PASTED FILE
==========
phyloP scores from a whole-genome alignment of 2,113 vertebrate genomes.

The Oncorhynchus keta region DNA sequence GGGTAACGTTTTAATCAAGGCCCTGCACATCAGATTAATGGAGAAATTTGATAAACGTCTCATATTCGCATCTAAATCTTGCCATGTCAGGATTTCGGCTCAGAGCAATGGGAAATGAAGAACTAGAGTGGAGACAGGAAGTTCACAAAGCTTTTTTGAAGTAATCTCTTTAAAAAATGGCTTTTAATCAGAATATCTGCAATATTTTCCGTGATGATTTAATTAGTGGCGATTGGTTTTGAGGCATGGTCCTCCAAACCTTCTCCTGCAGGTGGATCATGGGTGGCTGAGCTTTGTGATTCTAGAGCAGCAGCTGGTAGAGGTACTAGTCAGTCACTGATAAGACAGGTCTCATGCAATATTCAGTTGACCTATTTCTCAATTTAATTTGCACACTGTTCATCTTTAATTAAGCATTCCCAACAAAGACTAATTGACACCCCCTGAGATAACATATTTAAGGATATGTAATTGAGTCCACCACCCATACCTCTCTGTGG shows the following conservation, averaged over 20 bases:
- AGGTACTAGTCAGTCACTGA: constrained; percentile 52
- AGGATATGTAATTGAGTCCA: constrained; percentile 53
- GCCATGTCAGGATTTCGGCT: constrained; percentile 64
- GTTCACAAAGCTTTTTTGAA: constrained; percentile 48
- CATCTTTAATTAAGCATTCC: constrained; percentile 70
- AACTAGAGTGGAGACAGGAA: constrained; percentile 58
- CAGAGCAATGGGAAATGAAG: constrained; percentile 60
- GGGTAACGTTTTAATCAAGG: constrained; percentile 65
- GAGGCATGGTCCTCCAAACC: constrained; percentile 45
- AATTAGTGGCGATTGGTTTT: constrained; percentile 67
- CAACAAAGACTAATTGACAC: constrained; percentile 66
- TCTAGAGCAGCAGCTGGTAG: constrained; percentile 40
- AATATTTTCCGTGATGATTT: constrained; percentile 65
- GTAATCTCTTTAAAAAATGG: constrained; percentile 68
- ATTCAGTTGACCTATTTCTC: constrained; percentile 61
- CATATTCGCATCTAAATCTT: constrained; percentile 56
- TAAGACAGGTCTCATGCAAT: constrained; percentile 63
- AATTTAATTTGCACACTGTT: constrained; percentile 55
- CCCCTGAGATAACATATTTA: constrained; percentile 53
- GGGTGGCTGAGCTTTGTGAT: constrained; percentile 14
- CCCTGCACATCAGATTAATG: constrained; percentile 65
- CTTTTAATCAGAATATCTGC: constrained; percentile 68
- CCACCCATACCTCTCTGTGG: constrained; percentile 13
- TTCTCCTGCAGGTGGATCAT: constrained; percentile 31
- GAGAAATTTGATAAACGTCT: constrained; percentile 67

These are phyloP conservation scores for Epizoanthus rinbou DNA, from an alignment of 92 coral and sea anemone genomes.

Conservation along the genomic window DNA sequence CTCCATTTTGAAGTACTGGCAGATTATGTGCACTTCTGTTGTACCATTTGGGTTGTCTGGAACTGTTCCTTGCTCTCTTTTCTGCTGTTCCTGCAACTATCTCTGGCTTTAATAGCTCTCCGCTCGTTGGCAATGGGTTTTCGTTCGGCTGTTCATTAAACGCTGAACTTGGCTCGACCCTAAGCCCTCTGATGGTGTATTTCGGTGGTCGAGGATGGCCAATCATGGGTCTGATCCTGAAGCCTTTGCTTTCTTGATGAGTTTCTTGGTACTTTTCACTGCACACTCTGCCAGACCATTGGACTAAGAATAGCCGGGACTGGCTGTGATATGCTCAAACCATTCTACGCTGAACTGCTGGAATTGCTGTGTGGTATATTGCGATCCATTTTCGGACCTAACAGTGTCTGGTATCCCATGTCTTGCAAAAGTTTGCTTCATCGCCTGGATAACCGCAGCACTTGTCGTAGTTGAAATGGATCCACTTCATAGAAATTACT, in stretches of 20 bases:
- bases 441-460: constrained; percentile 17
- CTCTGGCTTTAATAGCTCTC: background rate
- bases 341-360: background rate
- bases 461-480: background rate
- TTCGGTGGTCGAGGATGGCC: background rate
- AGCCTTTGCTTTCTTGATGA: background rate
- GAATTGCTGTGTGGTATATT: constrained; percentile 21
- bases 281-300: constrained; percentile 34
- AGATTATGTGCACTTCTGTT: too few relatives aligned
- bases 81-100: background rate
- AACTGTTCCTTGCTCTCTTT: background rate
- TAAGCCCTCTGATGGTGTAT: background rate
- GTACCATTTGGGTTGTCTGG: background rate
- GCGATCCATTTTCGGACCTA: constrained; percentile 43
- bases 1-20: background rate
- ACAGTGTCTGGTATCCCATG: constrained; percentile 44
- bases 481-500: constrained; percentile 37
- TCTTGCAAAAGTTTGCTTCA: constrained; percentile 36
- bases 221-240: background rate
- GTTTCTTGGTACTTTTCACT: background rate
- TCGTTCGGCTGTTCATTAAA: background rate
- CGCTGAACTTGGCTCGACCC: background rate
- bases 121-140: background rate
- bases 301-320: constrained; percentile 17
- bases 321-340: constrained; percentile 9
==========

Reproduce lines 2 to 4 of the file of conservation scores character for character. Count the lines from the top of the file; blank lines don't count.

The Oncorhynchus keta region DNA sequence GGGTAACGTTTTAATCAAGGCCCTGCACATCAGATTAATGGAGAAATTTGATAAACGTCTCATATTCGCATCTAAATCTTGCCATGTCAGGATTTCGGCTCAGAGCAATGGGAAATGAAGAACTAGAGTGGAGACAGGAAGTTCACAAAGCTTTTTTGAAGTAATCTCTTTAAAAAATGGCTTTTAATCAGAATATCTGCAATATTTTCCGTGATGATTTAATTAGTGGCGATTGGTTTTGAGGCATGGTCCTCCAAACCTTCTCCTGCAGGTGGATCATGGGTGGCTGAGCTTTGTGATTCTAGAGCAGCAGCTGGTAGAGGTACTAGTCAGTCACTGATAAGACAGGTCTCATGCAATATTCAGTTGACCTATTTCTCAATTTAATTTGCACACTGTTCATCTTTAATTAAGCATTCCCAACAAAGACTAATTGACACCCCCTGAGATAACATATTTAAGGATATGTAATTGAGTCCACCACCCATACCTCTCTGTGG shows the following conservation, averaged over 20 bases:
- AGGTACTAGTCAGTCACTGA: constrained; percentile 52
- AGGATATGTAATTGAGTCCA: constrained; percentile 53